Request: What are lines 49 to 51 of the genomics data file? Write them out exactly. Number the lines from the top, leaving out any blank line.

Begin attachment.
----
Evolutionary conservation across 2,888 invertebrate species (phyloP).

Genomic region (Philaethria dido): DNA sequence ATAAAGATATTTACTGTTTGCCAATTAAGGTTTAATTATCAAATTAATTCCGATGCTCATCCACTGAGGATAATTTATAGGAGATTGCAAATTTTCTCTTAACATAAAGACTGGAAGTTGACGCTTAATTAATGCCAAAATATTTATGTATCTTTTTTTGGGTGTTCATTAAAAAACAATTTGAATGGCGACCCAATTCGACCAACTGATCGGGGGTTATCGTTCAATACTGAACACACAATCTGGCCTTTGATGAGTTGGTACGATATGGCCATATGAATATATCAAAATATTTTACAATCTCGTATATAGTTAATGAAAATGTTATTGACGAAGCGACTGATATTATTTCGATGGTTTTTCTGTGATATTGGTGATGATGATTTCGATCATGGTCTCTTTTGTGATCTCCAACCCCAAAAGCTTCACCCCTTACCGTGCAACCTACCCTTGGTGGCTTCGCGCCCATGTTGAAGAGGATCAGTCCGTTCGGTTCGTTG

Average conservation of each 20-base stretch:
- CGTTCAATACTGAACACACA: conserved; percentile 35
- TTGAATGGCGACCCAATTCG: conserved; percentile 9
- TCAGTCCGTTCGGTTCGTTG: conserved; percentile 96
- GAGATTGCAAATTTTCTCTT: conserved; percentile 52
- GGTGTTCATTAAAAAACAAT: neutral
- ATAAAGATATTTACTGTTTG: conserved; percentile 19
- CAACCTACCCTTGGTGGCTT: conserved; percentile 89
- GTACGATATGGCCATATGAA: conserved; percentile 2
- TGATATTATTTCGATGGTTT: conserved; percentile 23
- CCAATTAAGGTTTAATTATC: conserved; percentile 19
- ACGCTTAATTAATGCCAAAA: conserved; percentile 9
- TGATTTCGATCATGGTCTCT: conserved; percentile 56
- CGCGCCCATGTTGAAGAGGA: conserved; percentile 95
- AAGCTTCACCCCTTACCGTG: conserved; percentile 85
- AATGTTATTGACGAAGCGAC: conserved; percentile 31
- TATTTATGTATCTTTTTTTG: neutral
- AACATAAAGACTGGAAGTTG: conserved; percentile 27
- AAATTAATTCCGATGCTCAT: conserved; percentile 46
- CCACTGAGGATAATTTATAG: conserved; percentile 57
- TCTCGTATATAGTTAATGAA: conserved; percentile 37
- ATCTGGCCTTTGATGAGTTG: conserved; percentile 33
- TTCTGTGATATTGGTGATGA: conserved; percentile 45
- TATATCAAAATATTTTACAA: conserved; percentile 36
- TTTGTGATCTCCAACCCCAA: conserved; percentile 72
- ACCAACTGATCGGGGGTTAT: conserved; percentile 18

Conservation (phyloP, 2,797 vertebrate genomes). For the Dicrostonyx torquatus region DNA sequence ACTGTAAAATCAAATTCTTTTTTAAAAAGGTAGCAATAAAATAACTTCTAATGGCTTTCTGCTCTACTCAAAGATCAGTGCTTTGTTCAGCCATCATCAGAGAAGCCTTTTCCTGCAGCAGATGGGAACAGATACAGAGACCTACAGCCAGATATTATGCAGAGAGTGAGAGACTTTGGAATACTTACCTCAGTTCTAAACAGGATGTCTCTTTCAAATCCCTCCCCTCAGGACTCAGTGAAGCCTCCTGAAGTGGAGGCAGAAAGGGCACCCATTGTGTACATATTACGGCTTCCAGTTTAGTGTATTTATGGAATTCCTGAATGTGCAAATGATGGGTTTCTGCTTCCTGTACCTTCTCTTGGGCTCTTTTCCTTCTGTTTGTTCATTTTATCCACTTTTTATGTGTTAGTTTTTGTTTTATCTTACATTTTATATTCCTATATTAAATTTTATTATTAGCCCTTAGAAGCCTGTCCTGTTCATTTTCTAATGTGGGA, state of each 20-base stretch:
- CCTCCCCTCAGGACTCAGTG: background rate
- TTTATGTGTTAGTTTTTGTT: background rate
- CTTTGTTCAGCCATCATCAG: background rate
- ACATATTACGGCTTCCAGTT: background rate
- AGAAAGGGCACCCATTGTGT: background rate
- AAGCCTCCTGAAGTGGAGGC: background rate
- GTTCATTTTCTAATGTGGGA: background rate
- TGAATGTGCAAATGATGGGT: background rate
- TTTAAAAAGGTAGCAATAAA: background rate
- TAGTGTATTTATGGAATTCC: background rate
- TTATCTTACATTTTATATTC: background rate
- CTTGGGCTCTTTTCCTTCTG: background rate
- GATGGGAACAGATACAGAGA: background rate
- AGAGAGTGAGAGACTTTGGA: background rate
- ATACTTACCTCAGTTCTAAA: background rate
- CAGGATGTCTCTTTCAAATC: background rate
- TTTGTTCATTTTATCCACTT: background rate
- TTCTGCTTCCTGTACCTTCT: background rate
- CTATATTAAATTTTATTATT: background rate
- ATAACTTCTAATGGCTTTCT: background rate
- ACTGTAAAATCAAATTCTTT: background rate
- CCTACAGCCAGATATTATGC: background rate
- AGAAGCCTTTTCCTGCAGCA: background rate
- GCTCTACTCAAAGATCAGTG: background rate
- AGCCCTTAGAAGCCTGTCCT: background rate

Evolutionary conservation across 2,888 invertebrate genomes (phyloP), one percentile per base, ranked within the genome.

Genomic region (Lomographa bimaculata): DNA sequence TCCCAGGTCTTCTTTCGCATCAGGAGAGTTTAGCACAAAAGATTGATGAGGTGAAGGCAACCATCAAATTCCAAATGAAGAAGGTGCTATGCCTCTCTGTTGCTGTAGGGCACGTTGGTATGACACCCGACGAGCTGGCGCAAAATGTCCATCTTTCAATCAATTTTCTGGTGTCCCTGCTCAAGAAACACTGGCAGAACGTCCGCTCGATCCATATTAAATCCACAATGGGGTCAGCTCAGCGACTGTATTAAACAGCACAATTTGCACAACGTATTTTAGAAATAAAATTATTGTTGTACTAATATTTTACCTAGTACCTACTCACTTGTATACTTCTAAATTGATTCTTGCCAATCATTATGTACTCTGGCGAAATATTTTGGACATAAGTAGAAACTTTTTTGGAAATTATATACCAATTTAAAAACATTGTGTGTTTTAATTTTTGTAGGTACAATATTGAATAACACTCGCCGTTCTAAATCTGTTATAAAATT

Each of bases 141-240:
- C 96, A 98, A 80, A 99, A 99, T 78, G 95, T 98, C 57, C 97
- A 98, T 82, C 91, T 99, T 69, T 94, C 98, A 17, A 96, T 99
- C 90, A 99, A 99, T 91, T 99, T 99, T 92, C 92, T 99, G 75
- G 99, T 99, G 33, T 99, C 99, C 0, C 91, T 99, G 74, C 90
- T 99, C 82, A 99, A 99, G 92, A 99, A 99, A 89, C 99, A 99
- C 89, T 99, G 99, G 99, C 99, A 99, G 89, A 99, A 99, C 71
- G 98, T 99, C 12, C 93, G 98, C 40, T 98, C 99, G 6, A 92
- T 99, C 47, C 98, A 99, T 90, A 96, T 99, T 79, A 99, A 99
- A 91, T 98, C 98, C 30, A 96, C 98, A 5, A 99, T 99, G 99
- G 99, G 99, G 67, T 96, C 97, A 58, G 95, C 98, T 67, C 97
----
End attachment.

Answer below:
- ATAACTTCTAATGGCTTTCT: background rate
- ACTGTAAAATCAAATTCTTT: background rate
- CCTACAGCCAGATATTATGC: background rate